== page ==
Hate begins with fear, and fear is so often built on lack of understanding. And it's easy for the facts about migration to get lost amid misconceptions, dramatic headlines and "fake news."
On this page you can find some of the most common "myths" associated with migrants and refugees. Simply click one to get the facts - you might be surprised!
MIGRANTS AND REFUGEES ARE
STILL ARRIVING IN LARGE NUMBERS
MOST OF THE PEOPLE COMING TO
EUROPE AREN'T 'REAL' REFUGEES
CONTROLS ARE TOO LAX
AREN'T PLAYING THEIR PART
THE EU IS IMPOSING MASS
MIGRATION ON ITS MEMBER STATES
MIGRANTS AND REFUGEES ARE
A BURDEN ON PUBLIC SERVICES
MIGRANTS ARE A THREAT
TO EUROPE'S IDENTITY
MIGRANTS AND REFUGEES ARE STILL ARRIVING IN LARGE NUMBERS
Attempts by migrants and refugees to enter Europe peaked in 2015, when almost 1.4 million asylum applications were registered in EU+ countries.* This increase was the result of the humanitarian crisis in Syria and Iraq: nationals of these two countries represented around half of all asylum applications that year.
Since then, the number of people seeking asylum has decreased each year. In 2018, the number of applications fell back below 2014 levels, when around 600,000 applications were made. What’s more, nearly 9% of last year’s requests were from repeat applicants – meaning the actual number of people attempting to reach Europe is even lower than the figures suggest.
But instead of thinking about numbers, why don’t we ask what Europe’s leaders can do to address the violence, insecurity and poverty which causes people to seek asylum in the first place?
*EU-28 plus Norway, Switzerland, Liechtenstein and Iceland.
NON-EUROPEAN COUNTRIES AREN'T PLAYING THEIR PART
Over four million Syrians have fled their country since the conflict began. However, only 6% of them have been granted asylum in Europe, with the vast majority being hosted in countries bordering Syria. Turkey – with over 3.5 million refugees in its territory – is the hosts more than any other country. And in Lebanon, Syrian refugees currently make up a quarter of the population. Even in relatively welcoming European countries like Germany and Sweden, refugees still represent less than 1% of all people.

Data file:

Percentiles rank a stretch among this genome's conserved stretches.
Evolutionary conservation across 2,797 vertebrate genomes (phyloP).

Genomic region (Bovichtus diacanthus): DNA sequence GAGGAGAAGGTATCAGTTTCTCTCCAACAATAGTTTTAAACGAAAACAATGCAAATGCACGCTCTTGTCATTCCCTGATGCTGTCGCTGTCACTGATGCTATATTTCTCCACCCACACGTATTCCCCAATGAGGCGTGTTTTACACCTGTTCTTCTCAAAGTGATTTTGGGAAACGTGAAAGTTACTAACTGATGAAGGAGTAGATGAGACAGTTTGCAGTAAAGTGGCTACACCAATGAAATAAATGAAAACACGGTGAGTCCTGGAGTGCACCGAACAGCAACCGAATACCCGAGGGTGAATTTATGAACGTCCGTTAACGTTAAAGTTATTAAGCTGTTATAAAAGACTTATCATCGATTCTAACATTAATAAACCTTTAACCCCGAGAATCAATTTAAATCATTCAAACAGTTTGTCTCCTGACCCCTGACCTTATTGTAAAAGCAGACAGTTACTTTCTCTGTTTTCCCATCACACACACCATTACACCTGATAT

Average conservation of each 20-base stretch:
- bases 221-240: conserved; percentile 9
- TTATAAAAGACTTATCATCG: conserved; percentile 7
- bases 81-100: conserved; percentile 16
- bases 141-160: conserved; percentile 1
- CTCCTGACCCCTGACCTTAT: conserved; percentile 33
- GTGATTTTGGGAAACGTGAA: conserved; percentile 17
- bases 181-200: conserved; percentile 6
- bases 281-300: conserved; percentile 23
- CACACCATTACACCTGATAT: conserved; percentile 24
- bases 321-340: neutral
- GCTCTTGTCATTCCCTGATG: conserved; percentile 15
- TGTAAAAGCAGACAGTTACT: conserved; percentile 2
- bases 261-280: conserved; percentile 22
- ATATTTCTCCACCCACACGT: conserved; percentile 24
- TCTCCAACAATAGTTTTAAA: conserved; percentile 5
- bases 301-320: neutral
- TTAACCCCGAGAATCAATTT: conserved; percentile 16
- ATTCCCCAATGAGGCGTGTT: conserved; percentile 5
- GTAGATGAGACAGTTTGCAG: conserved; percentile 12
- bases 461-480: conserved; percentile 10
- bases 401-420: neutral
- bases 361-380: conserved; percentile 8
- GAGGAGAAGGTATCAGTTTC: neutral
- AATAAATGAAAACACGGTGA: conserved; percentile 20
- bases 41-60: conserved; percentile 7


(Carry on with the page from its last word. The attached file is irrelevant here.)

In reality, 85% of the world’s displaced people are hosted in developing countries, which are far less capable than Europe of offering the support required. There are rich Middle Eastern countries like Saudi Arabia who have failed to show solidarity with refugees, but they’re the exception.
Perhaps the real question is: why do EU member states continue to ally with inhumane regimes such as Saudi Arabia whilst providing little support to countries which need it?
Walls are in fashion these days, but they really shouldn’t be. Putting up barriers – physical or otherwise – does nothing to stop people wanting to leave poverty-stricken or oppressive countries.
Instead, it merely diverts migration routes and drives desperate people into the arms of people smugglers.
This can often have disastrous consequences. As it has become increasingly difficult for migrants and refugees to reach Europe by land, many are instead seeking to cross the Mediterranean from Libya in unsafe and crowded boats. The tragic result is that the proportion of migrants and refugees drowning has spiked by almost 300% in the last two years – even as total numbers crossing the Mediterranean have dropped dramatically.
Walls on Europe’s borders won’t address address the violence and insecurity which leads to migration, but they will push more and more people to risk their lives in pursuit of sanctuary.
THE EU IS IMPOSING
MASS MIGRATION ON
ITS MEMBER STATES
When we read the news and hear about the latest EU decision, it’s easy to fall into the trap of thinking that “Eurocrats” in Brussels dictate policy to European countries. This is especially true in the case of migration policy, in which the EU plays a very visible role. However, this is simply untrue.